Bulletin Board: Yawning and slump blamed on the workplace
Aug 10,2007 00:00 by Amy_Winter

It's 3 p.m. and you have two more hours of work. As you stare at the computer, you begin to feel sluggish and want to take a nap. You start yawning and grab some caffeine to finish the day.

Thirty-one percent feel the workplace is to blame for increased feelings of tiredness, according to a survey by Diet Pepsi MAX that surveyed approximately 1,100 U.S. American adults. Could the workplace be causing respondents to feel more tired during the day?

Fifty percent of the respondents have caught someone falling asleep at work, and 28 percent admitted to taking a nap on the clock. The afternoon slump tends to hit workers at least three days a week. Sixty percent say they get tired in the afternoon, causing 80 percent to experience the slump at work.

"It's evident that Americans are tired and most hit a slump at some point in their day, usually while they're at work," said Russell Weiner, vice president, Colas, Pepsi-Cola North America.

What is to blame for this common occurring sluggish behavior? The biggest culprit was a lack of sleep due to a late night or an early wakeup. In order to gain more energy to finish the day, 58 percent walk around the office and 52 percent drink a caffeinated beverage.

"When developing Diet Pepsi MAX, we uncovered research that revealed that nearly 80 percent of consumers felt that maintaining energy was a top priority," said Michelle Naughton, a representative for Pepsi-Cola North America. "We wanted to dig a little deeper to understand what some of the common causes were for this lack of energy and at what times of day our consumers were most in need of a pick-me-up."

Tiredness and fatigue tend to cause an increased amount of yawning. Fifty-five percent of American workers say they yawn at least five times a day, while 28 percent admit to yawning 10 or more times a day. Half of those surveyed confess to having yawned during a meeting. Some feel excessive yawning shouldn't have professional consequences, while others find it rude to yawn during a meeting or conversation.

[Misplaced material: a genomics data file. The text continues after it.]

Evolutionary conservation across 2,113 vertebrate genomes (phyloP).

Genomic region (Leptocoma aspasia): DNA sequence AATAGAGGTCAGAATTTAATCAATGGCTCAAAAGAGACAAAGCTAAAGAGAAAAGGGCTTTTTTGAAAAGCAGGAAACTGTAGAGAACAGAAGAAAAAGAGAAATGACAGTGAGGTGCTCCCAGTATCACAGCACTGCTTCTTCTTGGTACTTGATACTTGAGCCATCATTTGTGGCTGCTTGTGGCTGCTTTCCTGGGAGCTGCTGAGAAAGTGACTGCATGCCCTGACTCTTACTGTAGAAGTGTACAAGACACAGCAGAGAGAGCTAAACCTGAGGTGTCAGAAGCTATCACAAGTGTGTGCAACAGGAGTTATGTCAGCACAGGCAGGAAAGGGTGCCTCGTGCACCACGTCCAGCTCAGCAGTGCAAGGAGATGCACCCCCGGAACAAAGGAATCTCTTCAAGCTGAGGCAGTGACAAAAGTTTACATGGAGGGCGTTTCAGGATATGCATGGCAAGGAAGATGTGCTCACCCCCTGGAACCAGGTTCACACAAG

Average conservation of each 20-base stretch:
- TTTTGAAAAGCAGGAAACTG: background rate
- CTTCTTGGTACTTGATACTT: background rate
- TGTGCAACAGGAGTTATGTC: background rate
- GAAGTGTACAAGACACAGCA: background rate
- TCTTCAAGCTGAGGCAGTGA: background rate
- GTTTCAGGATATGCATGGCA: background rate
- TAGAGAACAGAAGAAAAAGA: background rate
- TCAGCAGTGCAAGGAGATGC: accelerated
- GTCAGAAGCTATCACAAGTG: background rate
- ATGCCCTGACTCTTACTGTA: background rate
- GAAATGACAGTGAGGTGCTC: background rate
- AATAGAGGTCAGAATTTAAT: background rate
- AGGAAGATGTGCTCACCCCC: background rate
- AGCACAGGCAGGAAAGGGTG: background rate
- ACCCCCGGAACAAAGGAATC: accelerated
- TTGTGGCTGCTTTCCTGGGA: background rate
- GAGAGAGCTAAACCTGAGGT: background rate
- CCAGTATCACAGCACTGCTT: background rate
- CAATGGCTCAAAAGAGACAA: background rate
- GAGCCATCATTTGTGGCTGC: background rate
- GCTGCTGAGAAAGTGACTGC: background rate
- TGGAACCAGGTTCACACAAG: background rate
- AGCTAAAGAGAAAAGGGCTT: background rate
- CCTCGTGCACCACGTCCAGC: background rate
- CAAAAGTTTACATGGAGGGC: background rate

If a person has to yawn, are there proper ways to make it less offensive? Seventy-two percent say they cover their mouths, but one in 10 don't bother to practice yawning etiquette. Surprisingly, only 33 percent of workers say "excuse me" and just 29 percent try to stop their yawns before they happen.


Job-seekers may become frustrated and discouraged when they don't hear a reply from hiring managers about their resume and cover letter. Candidates can't land the new job unless they first obtain an interview.

Robert Half International, a staffing firm, offers tips for getting the interview:

- Don't just focus on applying to the big-name companies: Look at smaller companies because you may have more of an opportunity to gain a job. Large companies usually receive many applications.

- Follow the directions for the application process: Make sure you read the job listing and understand what the hiring manager wants in an employee.

- Rework your resume: Don't send the same cover letter and resume to all companies. If you want to grab an employer's attention, customize your resume in order to say why you are qualified for the position.

- Keywords are needed in your resume: Keywords, such as "Microsoft Office" and "accounts payable and receivable," help you stand out when employers are going through many resumes.

- Avoid spelling and grammar errors on your resume: Proofread your materials before sending them to the employer. In a Robert Half International survey, 85 percent of executives said it takes only one to two errors to eliminate a job-seeker from consideration.

- Follow-up is necessary. To improve your chances, contact the employer to make sure he or she received your resume and cover letter. Eighty-six percent of executives said candidates should get in touch with a hiring manager within two weeks of sending application materials.

For more information, visit www.rhi.com.

© Copley News Service